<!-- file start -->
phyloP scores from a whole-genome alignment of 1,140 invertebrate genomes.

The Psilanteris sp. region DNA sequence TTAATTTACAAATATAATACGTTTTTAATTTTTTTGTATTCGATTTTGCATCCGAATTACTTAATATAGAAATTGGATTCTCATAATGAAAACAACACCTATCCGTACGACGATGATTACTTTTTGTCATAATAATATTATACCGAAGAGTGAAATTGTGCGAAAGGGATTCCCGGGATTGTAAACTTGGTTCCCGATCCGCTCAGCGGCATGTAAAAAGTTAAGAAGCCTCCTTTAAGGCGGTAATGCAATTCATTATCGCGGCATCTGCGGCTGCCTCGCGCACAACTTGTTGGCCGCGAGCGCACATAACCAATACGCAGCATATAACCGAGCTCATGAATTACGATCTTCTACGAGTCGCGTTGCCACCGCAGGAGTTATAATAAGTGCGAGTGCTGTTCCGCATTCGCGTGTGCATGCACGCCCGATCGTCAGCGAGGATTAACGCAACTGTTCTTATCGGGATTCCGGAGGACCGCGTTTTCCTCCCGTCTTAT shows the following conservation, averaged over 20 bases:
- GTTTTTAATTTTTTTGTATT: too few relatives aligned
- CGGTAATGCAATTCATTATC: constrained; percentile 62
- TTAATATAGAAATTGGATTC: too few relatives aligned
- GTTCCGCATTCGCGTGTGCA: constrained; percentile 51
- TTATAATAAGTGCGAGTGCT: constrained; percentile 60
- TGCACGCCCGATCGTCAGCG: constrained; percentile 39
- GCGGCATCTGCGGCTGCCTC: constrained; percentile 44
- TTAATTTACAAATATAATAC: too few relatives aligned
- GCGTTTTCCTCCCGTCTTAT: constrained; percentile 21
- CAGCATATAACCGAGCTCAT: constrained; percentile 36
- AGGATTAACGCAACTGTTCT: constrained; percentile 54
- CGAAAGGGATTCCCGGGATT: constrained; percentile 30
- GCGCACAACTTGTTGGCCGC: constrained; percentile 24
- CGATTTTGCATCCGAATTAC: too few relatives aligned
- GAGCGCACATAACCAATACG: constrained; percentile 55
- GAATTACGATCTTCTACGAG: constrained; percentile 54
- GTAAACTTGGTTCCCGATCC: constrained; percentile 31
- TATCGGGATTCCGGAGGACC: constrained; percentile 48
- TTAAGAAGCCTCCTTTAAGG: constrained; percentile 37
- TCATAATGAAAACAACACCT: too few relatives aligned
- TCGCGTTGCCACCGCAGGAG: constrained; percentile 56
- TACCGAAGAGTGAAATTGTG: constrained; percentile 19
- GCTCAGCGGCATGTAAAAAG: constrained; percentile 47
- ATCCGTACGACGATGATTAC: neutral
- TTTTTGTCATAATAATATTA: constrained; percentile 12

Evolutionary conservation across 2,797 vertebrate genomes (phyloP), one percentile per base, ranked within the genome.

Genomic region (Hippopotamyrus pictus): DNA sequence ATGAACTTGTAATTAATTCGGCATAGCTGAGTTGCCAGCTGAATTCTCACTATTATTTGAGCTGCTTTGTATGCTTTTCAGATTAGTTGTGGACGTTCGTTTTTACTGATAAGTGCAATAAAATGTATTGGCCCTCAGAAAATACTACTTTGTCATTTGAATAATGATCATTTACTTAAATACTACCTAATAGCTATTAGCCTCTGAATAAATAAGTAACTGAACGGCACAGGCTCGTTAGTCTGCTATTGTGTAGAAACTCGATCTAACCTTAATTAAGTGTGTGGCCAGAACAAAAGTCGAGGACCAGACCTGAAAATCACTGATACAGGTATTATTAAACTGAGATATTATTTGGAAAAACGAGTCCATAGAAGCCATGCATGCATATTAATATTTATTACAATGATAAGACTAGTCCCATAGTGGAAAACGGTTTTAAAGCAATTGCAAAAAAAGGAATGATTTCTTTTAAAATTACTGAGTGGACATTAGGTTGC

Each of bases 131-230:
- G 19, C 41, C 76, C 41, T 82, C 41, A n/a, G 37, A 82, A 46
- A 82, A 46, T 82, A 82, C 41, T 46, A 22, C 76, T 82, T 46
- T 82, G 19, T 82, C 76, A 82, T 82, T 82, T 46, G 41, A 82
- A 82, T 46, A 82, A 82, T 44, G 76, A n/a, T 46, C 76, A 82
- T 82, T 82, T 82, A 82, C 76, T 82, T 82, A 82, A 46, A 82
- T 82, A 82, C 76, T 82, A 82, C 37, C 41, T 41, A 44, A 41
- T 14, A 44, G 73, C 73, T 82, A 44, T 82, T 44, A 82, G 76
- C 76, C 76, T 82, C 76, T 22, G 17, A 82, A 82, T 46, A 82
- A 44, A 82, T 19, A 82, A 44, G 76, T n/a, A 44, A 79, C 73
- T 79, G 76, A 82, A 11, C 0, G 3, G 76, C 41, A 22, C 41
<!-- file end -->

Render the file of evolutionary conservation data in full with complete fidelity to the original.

phyloP scores from a whole-genome alignment of 1,140 invertebrate genomes.

The Psilanteris sp. region DNA sequence TTAATTTACAAATATAATACGTTTTTAATTTTTTTGTATTCGATTTTGCATCCGAATTACTTAATATAGAAATTGGATTCTCATAATGAAAACAACACCTATCCGTACGACGATGATTACTTTTTGTCATAATAATATTATACCGAAGAGTGAAATTGTGCGAAAGGGATTCCCGGGATTGTAAACTTGGTTCCCGATCCGCTCAGCGGCATGTAAAAAGTTAAGAAGCCTCCTTTAAGGCGGTAATGCAATTCATTATCGCGGCATCTGCGGCTGCCTCGCGCACAACTTGTTGGCCGCGAGCGCACATAACCAATACGCAGCATATAACCGAGCTCATGAATTACGATCTTCTACGAGTCGCGTTGCCACCGCAGGAGTTATAATAAGTGCGAGTGCTGTTCCGCATTCGCGTGTGCATGCACGCCCGATCGTCAGCGAGGATTAACGCAACTGTTCTTATCGGGATTCCGGAGGACCGCGTTTTCCTCCCGTCTTAT shows the following conservation, averaged over 20 bases:
- GTTTTTAATTTTTTTGTATT: too few relatives aligned
- CGGTAATGCAATTCATTATC: constrained; percentile 62
- TTAATATAGAAATTGGATTC: too few relatives aligned
- GTTCCGCATTCGCGTGTGCA: constrained; percentile 51
- TTATAATAAGTGCGAGTGCT: constrained; percentile 60
- TGCACGCCCGATCGTCAGCG: constrained; percentile 39
- GCGGCATCTGCGGCTGCCTC: constrained; percentile 44
- TTAATTTACAAATATAATAC: too few relatives aligned
- GCGTTTTCCTCCCGTCTTAT: constrained; percentile 21
- CAGCATATAACCGAGCTCAT: constrained; percentile 36
- AGGATTAACGCAACTGTTCT: constrained; percentile 54
- CGAAAGGGATTCCCGGGATT: constrained; percentile 30
- GCGCACAACTTGTTGGCCGC: constrained; percentile 24
- CGATTTTGCATCCGAATTAC: too few relatives aligned
- GAGCGCACATAACCAATACG: constrained; percentile 55
- GAATTACGATCTTCTACGAG: constrained; percentile 54
- GTAAACTTGGTTCCCGATCC: constrained; percentile 31
- TATCGGGATTCCGGAGGACC: constrained; percentile 48
- TTAAGAAGCCTCCTTTAAGG: constrained; percentile 37
- TCATAATGAAAACAACACCT: too few relatives aligned
- TCGCGTTGCCACCGCAGGAG: constrained; percentile 56
- TACCGAAGAGTGAAATTGTG: constrained; percentile 19
- GCTCAGCGGCATGTAAAAAG: constrained; percentile 47
- ATCCGTACGACGATGATTAC: neutral
- TTTTTGTCATAATAATATTA: constrained; percentile 12

Evolutionary conservation across 2,797 vertebrate genomes (phyloP), one percentile per base, ranked within the genome.

Genomic region (Hippopotamyrus pictus): DNA sequence ATGAACTTGTAATTAATTCGGCATAGCTGAGTTGCCAGCTGAATTCTCACTATTATTTGAGCTGCTTTGTATGCTTTTCAGATTAGTTGTGGACGTTCGTTTTTACTGATAAGTGCAATAAAATGTATTGGCCCTCAGAAAATACTACTTTGTCATTTGAATAATGATCATTTACTTAAATACTACCTAATAGCTATTAGCCTCTGAATAAATAAGTAACTGAACGGCACAGGCTCGTTAGTCTGCTATTGTGTAGAAACTCGATCTAACCTTAATTAAGTGTGTGGCCAGAACAAAAGTCGAGGACCAGACCTGAAAATCACTGATACAGGTATTATTAAACTGAGATATTATTTGGAAAAACGAGTCCATAGAAGCCATGCATGCATATTAATATTTATTACAATGATAAGACTAGTCCCATAGTGGAAAACGGTTTTAAAGCAATTGCAAAAAAAGGAATGATTTCTTTTAAAATTACTGAGTGGACATTAGGTTGC

Each of bases 131-230:
- G 19, C 41, C 76, C 41, T 82, C 41, A n/a, G 37, A 82, A 46
- A 82, A 46, T 82, A 82, C 41, T 46, A 22, C 76, T 82, T 46
- T 82, G 19, T 82, C 76, A 82, T 82, T 82, T 46, G 41, A 82
- A 82, T 46, A 82, A 82, T 44, G 76, A n/a, T 46, C 76, A 82
- T 82, T 82, T 82, A 82, C 76, T 82, T 82, A 82, A 46, A 82
- T 82, A 82, C 76, T 82, A 82, C 37, C 41, T 41, A 44, A 41
- T 14, A 44, G 73, C 73, T 82, A 44, T 82, T 44, A 82, G 76
- C 76, C 76, T 82, C 76, T 22, G 17, A 82, A 82, T 46, A 82
- A 44, A 82, T 19, A 82, A 44, G 76, T n/a, A 44, A 79, C 73
- T 79, G 76, A 82, A 11, C 0, G 3, G 76, C 41, A 22, C 41